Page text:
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Four major evaporite cycles are widely present in Lower and Middle Permian strata of western Oklahoma, interstratified with clastic sediments in a sequence 4,000 feet thick. Named in ascending order the Wellington, Cimarron, Blaine (including salt beds that underlie and overlie it in subsurface), and Cloud Chief, they consist almost exclusively of anhydrite and rock salt. Thin beds of dolomite also are present, but potassium salts have not been found. The cycles diminish in thickness upward, as the maximum thickness of the lower two is 1,000 feet, the next younger 600 feet, and the youngest 100 feet.
The uppermost or Cloud Chief evaporites consist only of massive anhydrite, whereas each of the three lower cycles is divisible into individual subcycles, some of them traceable over a region covering more than 15,000 square miles. A single cycle of anhydrite overlain by salt characterizes each of these major units. Dolomite-anhydrite couplets in the 150-foot thickness of the Blaine also are outstanding for their demonstrable continuity and persistence.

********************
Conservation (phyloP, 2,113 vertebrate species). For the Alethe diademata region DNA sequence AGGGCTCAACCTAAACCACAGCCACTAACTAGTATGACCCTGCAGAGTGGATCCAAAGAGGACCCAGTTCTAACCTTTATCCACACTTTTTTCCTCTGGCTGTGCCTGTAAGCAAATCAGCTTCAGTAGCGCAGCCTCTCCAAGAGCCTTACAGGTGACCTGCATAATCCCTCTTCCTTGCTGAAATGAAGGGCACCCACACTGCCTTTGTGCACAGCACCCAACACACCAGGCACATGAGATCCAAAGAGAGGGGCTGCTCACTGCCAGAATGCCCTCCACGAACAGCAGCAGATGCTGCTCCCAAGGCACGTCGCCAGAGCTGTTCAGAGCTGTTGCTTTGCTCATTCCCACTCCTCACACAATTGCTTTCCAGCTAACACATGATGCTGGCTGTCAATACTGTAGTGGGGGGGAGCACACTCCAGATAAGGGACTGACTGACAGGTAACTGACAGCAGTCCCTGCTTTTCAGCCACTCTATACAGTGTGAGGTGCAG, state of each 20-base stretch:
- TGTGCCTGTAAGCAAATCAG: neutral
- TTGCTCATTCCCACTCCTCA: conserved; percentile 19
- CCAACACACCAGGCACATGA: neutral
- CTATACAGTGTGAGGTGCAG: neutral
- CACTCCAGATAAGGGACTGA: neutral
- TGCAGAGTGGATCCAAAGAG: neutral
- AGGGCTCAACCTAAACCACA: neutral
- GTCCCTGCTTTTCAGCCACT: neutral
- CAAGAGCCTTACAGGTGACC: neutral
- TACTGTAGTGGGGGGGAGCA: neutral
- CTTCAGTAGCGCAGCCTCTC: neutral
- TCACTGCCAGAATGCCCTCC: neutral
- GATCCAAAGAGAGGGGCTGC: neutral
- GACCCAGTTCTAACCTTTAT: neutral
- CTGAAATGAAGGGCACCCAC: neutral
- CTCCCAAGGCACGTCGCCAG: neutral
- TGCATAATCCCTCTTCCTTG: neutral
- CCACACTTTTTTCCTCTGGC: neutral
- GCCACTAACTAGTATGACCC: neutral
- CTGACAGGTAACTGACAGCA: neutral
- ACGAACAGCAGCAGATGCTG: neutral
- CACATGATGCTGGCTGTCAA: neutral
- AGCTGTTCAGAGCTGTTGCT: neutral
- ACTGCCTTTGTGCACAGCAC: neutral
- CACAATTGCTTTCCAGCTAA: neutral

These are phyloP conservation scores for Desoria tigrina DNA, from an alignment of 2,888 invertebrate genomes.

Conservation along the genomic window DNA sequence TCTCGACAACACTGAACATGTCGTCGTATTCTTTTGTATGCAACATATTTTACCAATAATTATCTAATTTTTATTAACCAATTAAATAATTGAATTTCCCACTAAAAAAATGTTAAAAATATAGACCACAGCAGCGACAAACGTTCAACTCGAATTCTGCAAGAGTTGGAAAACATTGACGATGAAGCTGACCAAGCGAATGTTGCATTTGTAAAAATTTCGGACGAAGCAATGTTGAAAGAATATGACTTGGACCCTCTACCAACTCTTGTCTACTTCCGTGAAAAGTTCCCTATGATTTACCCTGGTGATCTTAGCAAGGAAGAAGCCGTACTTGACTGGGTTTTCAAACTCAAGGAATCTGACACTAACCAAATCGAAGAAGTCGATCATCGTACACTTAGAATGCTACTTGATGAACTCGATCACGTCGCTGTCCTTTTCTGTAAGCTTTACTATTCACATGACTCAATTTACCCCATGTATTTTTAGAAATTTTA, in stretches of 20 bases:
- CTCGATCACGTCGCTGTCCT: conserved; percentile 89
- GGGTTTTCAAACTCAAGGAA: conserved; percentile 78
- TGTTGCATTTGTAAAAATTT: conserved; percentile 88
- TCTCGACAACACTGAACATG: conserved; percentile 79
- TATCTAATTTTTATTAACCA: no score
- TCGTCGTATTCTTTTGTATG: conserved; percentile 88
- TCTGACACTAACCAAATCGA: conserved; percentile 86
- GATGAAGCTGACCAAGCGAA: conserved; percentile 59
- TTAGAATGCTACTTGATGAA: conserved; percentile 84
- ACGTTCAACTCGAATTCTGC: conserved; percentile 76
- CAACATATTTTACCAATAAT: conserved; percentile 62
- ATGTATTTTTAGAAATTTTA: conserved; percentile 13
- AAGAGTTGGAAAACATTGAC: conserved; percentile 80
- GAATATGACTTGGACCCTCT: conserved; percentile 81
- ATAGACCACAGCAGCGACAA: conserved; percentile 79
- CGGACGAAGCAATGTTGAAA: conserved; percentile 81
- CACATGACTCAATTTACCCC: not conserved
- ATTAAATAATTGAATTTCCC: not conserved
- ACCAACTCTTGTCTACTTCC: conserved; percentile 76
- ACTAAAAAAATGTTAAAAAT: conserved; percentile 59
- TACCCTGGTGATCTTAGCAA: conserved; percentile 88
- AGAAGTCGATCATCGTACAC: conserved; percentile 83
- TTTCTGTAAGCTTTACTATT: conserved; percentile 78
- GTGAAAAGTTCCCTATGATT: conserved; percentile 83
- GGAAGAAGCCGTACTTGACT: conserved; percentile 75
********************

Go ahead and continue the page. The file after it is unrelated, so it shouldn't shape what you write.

Continuous cores of nearly pure rock salt 150 feet thick in the lower part of the Cimarron evaporites likewise show pronounced cyclical development, which is reflected in the isomorphous potassium of the halite, in the range of 100 to 400 ppm. Low potassium values in the lower part of each cycle contrast with high values in the upper part, producing geochemical discontinuities at the boundaries between successive cyles.
Also arranged in cycles are the clastic sediments of the framework that contains the cyclic evaporites. Particularly conspicuous are the interbedded brownish red and gray-green shales of the Flowerpot, Blaine, and Dog Creek Formations. Investigations of boron thus far suggest a marine environment for the shales, and in one area the highest shale values (250 ppm boron) are associated with as much as 4.5 per cent copper.
Cyclicity in the Permian evaporites of Oklahoma are related to cyclical changes in environment during the progressive sinking of a sedimentary basin. Roles are doubtless played by tectonism and climate, in forming the basin itself as well as in producing the aridity necessary for the precipitation of evaporites, but eustatic change in level of the sea must also have been a prominent factor during Early Permian time, when continental glaciation in the southern hemisphere was repeatedly raising and lowering the sea.
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